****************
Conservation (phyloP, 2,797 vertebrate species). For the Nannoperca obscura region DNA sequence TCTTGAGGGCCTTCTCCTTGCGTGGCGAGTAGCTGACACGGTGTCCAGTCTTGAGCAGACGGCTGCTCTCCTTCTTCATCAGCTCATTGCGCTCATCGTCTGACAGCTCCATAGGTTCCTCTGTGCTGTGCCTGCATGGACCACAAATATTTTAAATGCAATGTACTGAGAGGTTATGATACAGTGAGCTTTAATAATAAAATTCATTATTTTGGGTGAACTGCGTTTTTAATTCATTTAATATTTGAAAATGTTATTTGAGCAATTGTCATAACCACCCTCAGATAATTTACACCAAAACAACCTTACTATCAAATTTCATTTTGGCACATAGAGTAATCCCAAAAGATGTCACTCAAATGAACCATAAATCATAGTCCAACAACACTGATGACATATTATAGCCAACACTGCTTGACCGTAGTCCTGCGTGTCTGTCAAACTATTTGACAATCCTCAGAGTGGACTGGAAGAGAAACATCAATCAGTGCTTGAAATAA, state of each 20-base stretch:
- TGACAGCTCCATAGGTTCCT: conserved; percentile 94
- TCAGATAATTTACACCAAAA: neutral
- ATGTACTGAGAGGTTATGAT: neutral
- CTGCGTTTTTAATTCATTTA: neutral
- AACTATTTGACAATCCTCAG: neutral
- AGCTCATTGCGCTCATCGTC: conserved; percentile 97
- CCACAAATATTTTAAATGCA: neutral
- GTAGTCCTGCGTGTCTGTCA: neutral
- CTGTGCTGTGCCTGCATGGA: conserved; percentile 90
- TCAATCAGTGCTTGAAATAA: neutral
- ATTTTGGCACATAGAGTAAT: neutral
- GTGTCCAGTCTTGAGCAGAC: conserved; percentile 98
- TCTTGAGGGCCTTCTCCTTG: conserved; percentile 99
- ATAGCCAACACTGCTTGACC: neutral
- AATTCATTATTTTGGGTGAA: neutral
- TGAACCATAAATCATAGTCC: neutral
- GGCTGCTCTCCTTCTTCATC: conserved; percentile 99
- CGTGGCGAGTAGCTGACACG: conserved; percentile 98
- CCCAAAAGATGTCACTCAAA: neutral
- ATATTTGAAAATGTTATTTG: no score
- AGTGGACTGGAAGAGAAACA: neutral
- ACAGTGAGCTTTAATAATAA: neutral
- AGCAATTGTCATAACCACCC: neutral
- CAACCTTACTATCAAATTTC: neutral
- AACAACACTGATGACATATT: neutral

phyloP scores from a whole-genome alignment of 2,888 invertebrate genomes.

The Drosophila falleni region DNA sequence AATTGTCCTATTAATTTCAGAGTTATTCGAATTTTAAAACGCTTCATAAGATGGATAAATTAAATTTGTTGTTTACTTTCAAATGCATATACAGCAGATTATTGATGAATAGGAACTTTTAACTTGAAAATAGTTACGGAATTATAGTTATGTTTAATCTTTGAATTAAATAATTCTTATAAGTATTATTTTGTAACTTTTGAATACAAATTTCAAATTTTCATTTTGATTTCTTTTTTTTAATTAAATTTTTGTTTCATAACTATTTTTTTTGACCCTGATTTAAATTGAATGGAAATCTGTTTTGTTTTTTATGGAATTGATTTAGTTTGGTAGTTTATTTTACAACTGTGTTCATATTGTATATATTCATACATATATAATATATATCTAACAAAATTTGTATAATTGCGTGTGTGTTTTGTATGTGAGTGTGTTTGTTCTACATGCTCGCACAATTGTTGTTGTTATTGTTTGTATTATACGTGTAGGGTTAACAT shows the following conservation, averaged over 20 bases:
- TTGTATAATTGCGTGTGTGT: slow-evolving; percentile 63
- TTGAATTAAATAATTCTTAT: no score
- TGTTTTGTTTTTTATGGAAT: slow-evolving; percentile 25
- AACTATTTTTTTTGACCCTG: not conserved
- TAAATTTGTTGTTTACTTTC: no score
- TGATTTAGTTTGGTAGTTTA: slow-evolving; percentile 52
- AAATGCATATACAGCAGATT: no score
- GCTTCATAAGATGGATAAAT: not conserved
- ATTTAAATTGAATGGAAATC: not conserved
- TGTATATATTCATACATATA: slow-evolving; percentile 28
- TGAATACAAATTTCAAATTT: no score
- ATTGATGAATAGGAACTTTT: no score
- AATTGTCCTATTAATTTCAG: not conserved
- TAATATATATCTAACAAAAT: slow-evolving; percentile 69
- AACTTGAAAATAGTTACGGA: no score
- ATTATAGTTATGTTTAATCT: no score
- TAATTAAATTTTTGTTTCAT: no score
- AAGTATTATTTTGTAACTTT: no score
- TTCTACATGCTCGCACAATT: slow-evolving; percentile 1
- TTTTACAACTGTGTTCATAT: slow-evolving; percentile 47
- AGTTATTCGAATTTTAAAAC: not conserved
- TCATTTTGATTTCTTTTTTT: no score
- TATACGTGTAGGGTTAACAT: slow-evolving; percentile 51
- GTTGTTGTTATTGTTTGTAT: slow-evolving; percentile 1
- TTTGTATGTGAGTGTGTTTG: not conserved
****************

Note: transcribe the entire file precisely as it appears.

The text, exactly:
Conservation (phyloP, 2,797 vertebrate species). For the Nannoperca obscura region DNA sequence TCTTGAGGGCCTTCTCCTTGCGTGGCGAGTAGCTGACACGGTGTCCAGTCTTGAGCAGACGGCTGCTCTCCTTCTTCATCAGCTCATTGCGCTCATCGTCTGACAGCTCCATAGGTTCCTCTGTGCTGTGCCTGCATGGACCACAAATATTTTAAATGCAATGTACTGAGAGGTTATGATACAGTGAGCTTTAATAATAAAATTCATTATTTTGGGTGAACTGCGTTTTTAATTCATTTAATATTTGAAAATGTTATTTGAGCAATTGTCATAACCACCCTCAGATAATTTACACCAAAACAACCTTACTATCAAATTTCATTTTGGCACATAGAGTAATCCCAAAAGATGTCACTCAAATGAACCATAAATCATAGTCCAACAACACTGATGACATATTATAGCCAACACTGCTTGACCGTAGTCCTGCGTGTCTGTCAAACTATTTGACAATCCTCAGAGTGGACTGGAAGAGAAACATCAATCAGTGCTTGAAATAA, state of each 20-base stretch:
- TGACAGCTCCATAGGTTCCT: conserved; percentile 94
- TCAGATAATTTACACCAAAA: neutral
- ATGTACTGAGAGGTTATGAT: neutral
- CTGCGTTTTTAATTCATTTA: neutral
- AACTATTTGACAATCCTCAG: neutral
- AGCTCATTGCGCTCATCGTC: conserved; percentile 97
- CCACAAATATTTTAAATGCA: neutral
- GTAGTCCTGCGTGTCTGTCA: neutral
- CTGTGCTGTGCCTGCATGGA: conserved; percentile 90
- TCAATCAGTGCTTGAAATAA: neutral
- ATTTTGGCACATAGAGTAAT: neutral
- GTGTCCAGTCTTGAGCAGAC: conserved; percentile 98
- TCTTGAGGGCCTTCTCCTTG: conserved; percentile 99
- ATAGCCAACACTGCTTGACC: neutral
- AATTCATTATTTTGGGTGAA: neutral
- TGAACCATAAATCATAGTCC: neutral
- GGCTGCTCTCCTTCTTCATC: conserved; percentile 99
- CGTGGCGAGTAGCTGACACG: conserved; percentile 98
- CCCAAAAGATGTCACTCAAA: neutral
- ATATTTGAAAATGTTATTTG: no score
- AGTGGACTGGAAGAGAAACA: neutral
- ACAGTGAGCTTTAATAATAA: neutral
- AGCAATTGTCATAACCACCC: neutral
- CAACCTTACTATCAAATTTC: neutral
- AACAACACTGATGACATATT: neutral

phyloP scores from a whole-genome alignment of 2,888 invertebrate genomes.

The Drosophila falleni region DNA sequence AATTGTCCTATTAATTTCAGAGTTATTCGAATTTTAAAACGCTTCATAAGATGGATAAATTAAATTTGTTGTTTACTTTCAAATGCATATACAGCAGATTATTGATGAATAGGAACTTTTAACTTGAAAATAGTTACGGAATTATAGTTATGTTTAATCTTTGAATTAAATAATTCTTATAAGTATTATTTTGTAACTTTTGAATACAAATTTCAAATTTTCATTTTGATTTCTTTTTTTTAATTAAATTTTTGTTTCATAACTATTTTTTTTGACCCTGATTTAAATTGAATGGAAATCTGTTTTGTTTTTTATGGAATTGATTTAGTTTGGTAGTTTATTTTACAACTGTGTTCATATTGTATATATTCATACATATATAATATATATCTAACAAAATTTGTATAATTGCGTGTGTGTTTTGTATGTGAGTGTGTTTGTTCTACATGCTCGCACAATTGTTGTTGTTATTGTTTGTATTATACGTGTAGGGTTAACAT shows the following conservation, averaged over 20 bases:
- TTGTATAATTGCGTGTGTGT: slow-evolving; percentile 63
- TTGAATTAAATAATTCTTAT: no score
- TGTTTTGTTTTTTATGGAAT: slow-evolving; percentile 25
- AACTATTTTTTTTGACCCTG: not conserved
- TAAATTTGTTGTTTACTTTC: no score
- TGATTTAGTTTGGTAGTTTA: slow-evolving; percentile 52
- AAATGCATATACAGCAGATT: no score
- GCTTCATAAGATGGATAAAT: not conserved
- ATTTAAATTGAATGGAAATC: not conserved
- TGTATATATTCATACATATA: slow-evolving; percentile 28
- TGAATACAAATTTCAAATTT: no score
- ATTGATGAATAGGAACTTTT: no score
- AATTGTCCTATTAATTTCAG: not conserved
- TAATATATATCTAACAAAAT: slow-evolving; percentile 69
- AACTTGAAAATAGTTACGGA: no score
- ATTATAGTTATGTTTAATCT: no score
- TAATTAAATTTTTGTTTCAT: no score
- AAGTATTATTTTGTAACTTT: no score
- TTCTACATGCTCGCACAATT: slow-evolving; percentile 1
- TTTTACAACTGTGTTCATAT: slow-evolving; percentile 47
- AGTTATTCGAATTTTAAAAC: not conserved
- TCATTTTGATTTCTTTTTTT: no score
- TATACGTGTAGGGTTAACAT: slow-evolving; percentile 51
- GTTGTTGTTATTGTTTGTAT: slow-evolving; percentile 1
- TTTGTATGTGAGTGTGTTTG: not conserved